Friday, November 30, 2018

Yehuda and Tamar - an odd tale

Parshat Vayeshev

by Rabbi Avi Billet

When we look at the “Yehuda and Tamar” story (Chapter 38), there are many questions.

Timeline questions: Did Yehuda marry before or after the sale of Yosef? How old was Tamar? How old were Yehuda’s sons at their respective marriages and deaths? How much younger than Er and Onan was Shelah, the surviving son who was not given Tamar as his bride? Considering that Peretz’s sons (Perets is the older son of Tanar!) are included in those who descend to Egypt (at a time when Yehuda is no more than 44), everyone in the story is really young!

“What really happened” questions: Why did Er die? Why did Onan die? Why was Shelah not given Tamar? Considering their ages, were the people in question ever really married? Did Yehuda “really” know it was Tamar when he met her on the crossroad? Did Yehuda really call for her to be burned at the stake as a consequence for her pregnancy?

Sin questions: What made Er sinful? What made Onan sinful? Did Yehuda sin in approaching the disguised Tamar? Was Tamar the sinful one? Both Yehuda and Tamar may seem vindicated in the end – so what? That doesn’t mean bad behavior never took place!

Motivation questions: Why did Yehuda not allow Shelah to marry Tamar? What motivated Tamar to disguise herself and stand at a crossroad when Yehuda was coming? Considering that she does not approach him, but he approaches her, what was her plan had he not been entranced by her? P Perhaps if we can understand Tamar’s motivation in the tale, we’ll be better equipped to answer most of these questions.

Rashi notes she wanted to be part of Yehuda's line. Echoing that sentiments, Netziv says Tamar wanted to be part of this family because she saw something in Yehuda. She did not realize at first that Er and Onan (and perhaps also Shelah), being sons of a Canaanite woman, could not be the continuation of the Israelite line. Haktav V’hakabbalah and others note that Er and Onan never consummated a marriage with her (whatever they did was a capital offense in God’s eyes – see Sanhedrin 57), which means she wasn’t really Yehuda’s daughter-in-law, and was fully available to him.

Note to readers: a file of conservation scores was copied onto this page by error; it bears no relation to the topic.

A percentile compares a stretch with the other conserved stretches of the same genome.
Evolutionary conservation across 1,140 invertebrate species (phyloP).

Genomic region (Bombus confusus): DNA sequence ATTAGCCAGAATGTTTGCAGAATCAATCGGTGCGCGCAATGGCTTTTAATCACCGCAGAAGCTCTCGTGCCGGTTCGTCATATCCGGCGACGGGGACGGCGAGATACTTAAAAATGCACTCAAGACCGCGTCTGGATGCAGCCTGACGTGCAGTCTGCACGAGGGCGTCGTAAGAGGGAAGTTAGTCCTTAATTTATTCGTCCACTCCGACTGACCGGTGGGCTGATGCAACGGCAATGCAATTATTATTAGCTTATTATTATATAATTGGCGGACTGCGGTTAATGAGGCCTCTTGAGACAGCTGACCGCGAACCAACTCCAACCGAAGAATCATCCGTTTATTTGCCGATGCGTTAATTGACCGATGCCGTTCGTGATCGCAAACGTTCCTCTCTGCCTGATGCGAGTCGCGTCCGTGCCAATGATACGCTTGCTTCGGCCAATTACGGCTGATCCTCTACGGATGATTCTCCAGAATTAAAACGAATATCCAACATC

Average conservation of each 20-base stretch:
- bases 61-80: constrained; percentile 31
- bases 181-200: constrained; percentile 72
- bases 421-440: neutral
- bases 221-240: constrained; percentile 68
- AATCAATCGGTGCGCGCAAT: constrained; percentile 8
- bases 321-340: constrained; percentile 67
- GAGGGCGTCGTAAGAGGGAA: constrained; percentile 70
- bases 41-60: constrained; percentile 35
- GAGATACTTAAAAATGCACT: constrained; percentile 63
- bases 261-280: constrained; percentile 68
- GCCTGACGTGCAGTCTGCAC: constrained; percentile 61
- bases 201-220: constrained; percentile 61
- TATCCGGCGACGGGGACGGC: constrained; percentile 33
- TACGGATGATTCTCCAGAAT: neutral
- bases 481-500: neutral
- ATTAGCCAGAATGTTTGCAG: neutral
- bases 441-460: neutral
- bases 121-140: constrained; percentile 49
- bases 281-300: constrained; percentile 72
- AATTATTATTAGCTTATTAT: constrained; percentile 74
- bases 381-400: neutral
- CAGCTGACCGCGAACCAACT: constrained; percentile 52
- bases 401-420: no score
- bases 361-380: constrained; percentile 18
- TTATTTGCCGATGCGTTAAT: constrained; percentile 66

Having been married to Er and then Onan, watching them both die, one wonders why Tamar would want to remain part of this family. Does she feel she owes it to them? Yehuda is surely the instigation behind any concept of her remaining in the family, first through insisting Onan marry his dead brother’s wife, then in telling her to wait as a widow until Shelah is old enough to marry her.

How long does Shelah need to wait? The Talmud in Sotah notes the problem in the passage of time. If Yehuda’s marriage takes place after the sale of Yosef, only 22 years pass from his nuptials, through his sons growing to be marriage-age, their dying, and his having new twin sons (born after their death), one of whom grows up to be a father before the family descends to Egypt. Because of this seeming impossibility, the Talmud’s conclusion is that all of them (except Yehuda) were married when they were under ten years old (Yehuda was around 21 at the time of the sale of Yosef – though he certainly could have been a father by that time).

Riv’a asks how Er and Onan could be punished with death at that age, and he concludes that “God sees the heart.” While it is true that a person is not punished for deeds under the age of 20, it is also true that some can be looked at“al shem sofam” – based on how they will turn out. This may be why Yehuda was pushing off Shelah’s marriage – he needed to reach an older age – not the same age that Er and Onan had been (under ten) in order to be mature enough to wed her properly and survive.

Rabbi Chaim Paltiel agrees that Er and Onan a. never consummated their respective marriages, and b. each “marriage” was a sham anyway because they were so young. He also notes the change in language – when Yehuda meets her at the crossroads he thinks she is a “Zonah.” When he sends his friend with a sheep, to give her in exchange for the items he left with her, she is called a “Kedesha.” Rabbi Paltiel notes that the word “Zonah” means “one who pursues” – which can be translated differently depending on context and about whom we are speaking. One type of Zonah is a woman who pursues married men (a prostitute), another Zonah in one who pursues idolatry (as in the quote from the Shema – “asher atem zonim”), another Zonah is a woman who is an innkeeper (such as Rachav in Yehoshua 2) who looks after her houseguests, while still another Zonah is a woman who pursues a man for marriage – as was the woman with the covered face in this story. When she is called a “Kedesha,” that is from the language of “Kedushin” (betrothal) because their encounter made for a betrothal in the mores of that time period. (Rabbi Paltiel suggests Yehuda found her to be a virgin!)